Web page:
What tech leader Adrian Turner did next


James Riley
Editorial Director

Former Data61 chief executive Adrian Turner has pulled together an extensive coalition of banks, corporate giants and not-for-profit social service delivery organisations under Twiggy Forrest’s Minderoo Foundation to build national disaster resilience in the wake of the bushfires.

Mr Turner, who left the CSIRO’s Data61 early this year, has been appointed to lead Minderoo’s Wildfire Disaster and Resilience Program (WDRP) in order to create an evidence base that will be used to direct action to where it is most needed ahead of the expected August start of the 20-21 fire season.

The focus of the program is to use new data models to help deliver short-term interventions that would include across “enhanced prediction and response,” creating more resilient landscapes and communities.

Adrian Turner
Adrian Turner has turned his attention to ‘wildfires’ through Minderoo

Mr Turner, who had a direct and frightening interaction with the impact of bushfire in helping to fight a Kangaroo Valley fire that threatened the home of his brother, said the program’s work was vital as the increased weather volatility due to climate change and the prospect of an even worse fire season whilst still managing the COVID-19 impacts.

“Our experience of the past few months shows existing technology and systems leave us ill-equipped to deal with large-scale disasters like fire, flood and other unforeseen challenges,” Mr Turner said.

“We know further threats will come in the future, but we want to transform the shock and anxiety many of us are feeling into a movement for positive action. We will deploy evidence-based solutions to protect communities and the environment.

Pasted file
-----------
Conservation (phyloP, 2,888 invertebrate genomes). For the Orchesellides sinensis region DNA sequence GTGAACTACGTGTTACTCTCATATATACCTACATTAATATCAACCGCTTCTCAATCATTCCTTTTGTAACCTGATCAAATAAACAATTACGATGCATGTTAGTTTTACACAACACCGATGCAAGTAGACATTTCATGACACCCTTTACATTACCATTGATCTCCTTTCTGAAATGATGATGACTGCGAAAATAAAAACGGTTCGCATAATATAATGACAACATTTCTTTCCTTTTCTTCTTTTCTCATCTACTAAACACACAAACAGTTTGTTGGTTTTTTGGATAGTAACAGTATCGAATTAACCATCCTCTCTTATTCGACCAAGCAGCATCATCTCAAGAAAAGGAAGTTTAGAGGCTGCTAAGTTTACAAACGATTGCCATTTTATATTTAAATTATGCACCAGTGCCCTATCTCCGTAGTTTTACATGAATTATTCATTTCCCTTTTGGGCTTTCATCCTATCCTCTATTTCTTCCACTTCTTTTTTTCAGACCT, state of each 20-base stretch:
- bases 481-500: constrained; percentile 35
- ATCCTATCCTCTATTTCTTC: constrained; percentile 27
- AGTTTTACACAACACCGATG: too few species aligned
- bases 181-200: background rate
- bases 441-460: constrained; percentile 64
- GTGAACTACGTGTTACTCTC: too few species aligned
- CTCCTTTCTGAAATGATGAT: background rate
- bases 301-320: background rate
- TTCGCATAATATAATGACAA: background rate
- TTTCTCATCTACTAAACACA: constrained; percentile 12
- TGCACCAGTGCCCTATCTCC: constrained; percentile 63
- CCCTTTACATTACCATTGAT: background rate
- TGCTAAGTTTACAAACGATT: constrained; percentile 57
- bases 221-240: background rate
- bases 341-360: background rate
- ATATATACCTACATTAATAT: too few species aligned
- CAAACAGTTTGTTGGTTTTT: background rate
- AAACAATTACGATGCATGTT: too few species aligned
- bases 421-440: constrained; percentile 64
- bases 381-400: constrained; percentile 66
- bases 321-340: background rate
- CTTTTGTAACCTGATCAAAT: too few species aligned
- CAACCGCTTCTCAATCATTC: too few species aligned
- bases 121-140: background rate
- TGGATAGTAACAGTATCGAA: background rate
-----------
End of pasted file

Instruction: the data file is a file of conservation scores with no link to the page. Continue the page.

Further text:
He said the WDRP would use a mission-based model to break down problems into smaller discrete units that could be addressed by partners.

“It is a process of collaboration that also builds on the excellent work many are already doing in this space,” he said.

Partners in the new program include the Business Council of Australia, the Commonwealth Bank, Westpac, Macquarie, NAB, Telstra, Optus, IAG, the Red Cross, Salvation Army and many others.

The Minderoo Foundation has committed $50 million to the program announced earlier this year and is targeting $500 million of direct and indirect commitments from its partners.

Immediate work to be started ahead of the bushfire season includes assessing the use of unmanned firefighting technologies and new situational awareness capabilities for Australia’s emergency services, as well as helping to build an evidence base for indigenous fuel load management.

The program includes research to improve to the release – and monitoring recovery – of wildlife as they return to their habitat and to also help lead the development of a “global resilience data collective as an open platform for lifting community resilience.”

Minderoo Foundation chairman Andrew Forrest said the WDRP would see Australia emerge as the global leader in climate-induced fire and flood resilience by 2030.

“Today I’m proud to announce the program has already formed partnerships with leading organisations and experts ready to quickly boost Australia’s preparedness for the kinds of challenges we’ve faced this year, as well as to collaborate on the development of a long-term Disaster Resilience Blueprint for lasting impact,” Mr Forrest said.

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